A lot or a little?
The parents' guide to what's in this movie.
What parents need to know
Parents need to know that Happy Death Day is a slasher movie with fantasy and comedy overtones. The main character (Jessica Rothe) is stuck in a time loop, à la Groundhog Day, suffering a violent death over and over again until she figures out how to break the cycle. Considering the movie's premise and genre, the violence is actually on the milder side. Stabbings happen offscreen, but blood is shown on knife blades, and there's a brief spatter when a character falls from a high window. Characters are also hit with blunt objects and run over by a car. There's also some racy content. Sex among college students is spoken of, though not shown. But a male college student is shown preparing to masturbate to porn (there's a computer image of two men kissing), and a young woman walks naked through the quad (nothing graphic shown). Characters also kiss, and the main character has a short-lived affair with a teacher. Language includes a use of "f--k," plus "s--t," "p---y," "a--hole," and more. Teens talk about drinking and being drunk, but no one is shown drinking. The movie is gleefully aware of its silliness and could be a strong draw for teens; luckily, there's an underlying message about thinking about others instead of just yourself.
- Parents say
- Kids say
What's the story?
In HAPPY DEATH DAY, Tree Gelbman (Jessica Rothe) wakes up on the morning of her birthday; she's hung over and in a strange dorm room, which turns out to belong to the helpful Carter (Israel Broussard). Tree goes about her day, which includes a lunch meeting with her nasty sorority sisters and a closed-doors rendezvous with a married teacher. At night, on her way to a party, a killer in a creepy baby-face mask stabs her. Then Tree wakes up, and it's the same day again; she's reliving it over and over, meeting the killer every night, and dying violently. One day, Carter wonders whether, if she can discover the killer's identity and save her own life, it could break the cycle. Unfortunately, she starts feeling weaker each morning, as if her "lives" are running out. But then she finds out that an escaped killer, Joseph Tombs (Rob Mello), has been lurking nearby.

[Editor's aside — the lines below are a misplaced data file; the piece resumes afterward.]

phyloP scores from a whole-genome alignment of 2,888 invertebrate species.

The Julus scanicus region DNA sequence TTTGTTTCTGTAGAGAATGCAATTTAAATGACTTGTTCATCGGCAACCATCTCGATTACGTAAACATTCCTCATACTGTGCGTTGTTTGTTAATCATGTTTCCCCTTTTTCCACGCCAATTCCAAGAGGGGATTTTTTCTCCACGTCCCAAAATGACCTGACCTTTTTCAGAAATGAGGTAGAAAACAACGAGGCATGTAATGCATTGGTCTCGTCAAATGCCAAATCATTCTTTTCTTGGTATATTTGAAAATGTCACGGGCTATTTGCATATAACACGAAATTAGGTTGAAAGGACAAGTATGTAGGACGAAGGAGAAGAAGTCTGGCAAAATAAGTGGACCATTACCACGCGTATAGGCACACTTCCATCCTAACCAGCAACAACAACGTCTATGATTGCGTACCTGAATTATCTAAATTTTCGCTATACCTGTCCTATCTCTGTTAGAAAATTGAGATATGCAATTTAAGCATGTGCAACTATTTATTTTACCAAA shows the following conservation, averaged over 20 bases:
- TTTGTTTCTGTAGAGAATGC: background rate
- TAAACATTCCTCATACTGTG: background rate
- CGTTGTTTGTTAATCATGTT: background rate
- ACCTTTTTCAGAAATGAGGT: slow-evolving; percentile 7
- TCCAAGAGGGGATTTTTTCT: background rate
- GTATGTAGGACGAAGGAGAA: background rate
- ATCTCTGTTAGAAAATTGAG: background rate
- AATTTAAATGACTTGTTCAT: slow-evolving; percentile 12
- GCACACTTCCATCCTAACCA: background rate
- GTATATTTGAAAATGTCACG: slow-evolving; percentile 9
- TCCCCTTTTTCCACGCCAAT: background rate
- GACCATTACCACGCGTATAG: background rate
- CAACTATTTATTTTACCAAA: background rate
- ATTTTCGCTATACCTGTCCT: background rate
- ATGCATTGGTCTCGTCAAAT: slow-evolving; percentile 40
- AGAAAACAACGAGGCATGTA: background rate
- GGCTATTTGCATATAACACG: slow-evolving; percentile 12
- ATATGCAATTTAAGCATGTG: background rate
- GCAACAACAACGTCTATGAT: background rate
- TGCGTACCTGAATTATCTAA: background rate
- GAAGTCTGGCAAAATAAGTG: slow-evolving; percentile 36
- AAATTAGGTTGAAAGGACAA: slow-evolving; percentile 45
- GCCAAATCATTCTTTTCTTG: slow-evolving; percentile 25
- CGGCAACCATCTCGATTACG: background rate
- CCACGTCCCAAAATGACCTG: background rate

Is it any good?
Though it obviously borrows from Groundhog Day, this gleefully silly slasher movie has a playful spirit, likable characters, and even some half-decent life lessons. Director Christopher Landon (Paranormal Activity: The Marked Ones, Scouts Guide to the Zombie Apocalypse) finds just the right tone for Happy Death Day, starting with Tree's introduction as a self-centered jerk. Tree is kind of horrible and not very savvy -- she's certainly never seen any horror movies and has no idea how to fight off a masked killer -- but she's fully human, and she grows on you.
When, like Bill Murray's Phil in Groundhog Day, Tree has time to evaluate her life, she starts trying to set things right, and her attempts are wonderfully endearing. As for the movie's slasher elements, they're not terribly gory or scary; they seem to be in line with the movie's lighthearted tone. But fans of slasher movies will certainly enjoy some of the clichés Landon plays with (in some ways, Happy Death Day isn't dissimilar to Scream or The Final Girls in that regard). In short, Happy Death Day is aware of what it's up to, but not in a way that prevents you from enjoying the story or the characters.
Talk to your kids about ...
How scary is the movie? Do you consider it a horror movie? What's the appeal of this kind of movie?
How does Tree change over the course of the movie? What does she learn? What do you think you'd you do if you lived a single day over and over again?
- In theaters: October 13, 2017
- On DVD or streaming: January 16, 2018
- Cast: Jessica Rothe, Israel Broussard, Rob Mello
- Director: Christopher Landon
- Studio: Universal Pictures
- Genre: Horror
- Run time: 96 minutes
- MPAA rating: PG-13
- MPAA explanation: violence/terror, crude sexual content, language, some drug material and partial nudity
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Common Sense Media's unbiased ratings are created by expert reviewers and aren't influenced by the product's creators or by any of our funders, affiliates, or partners.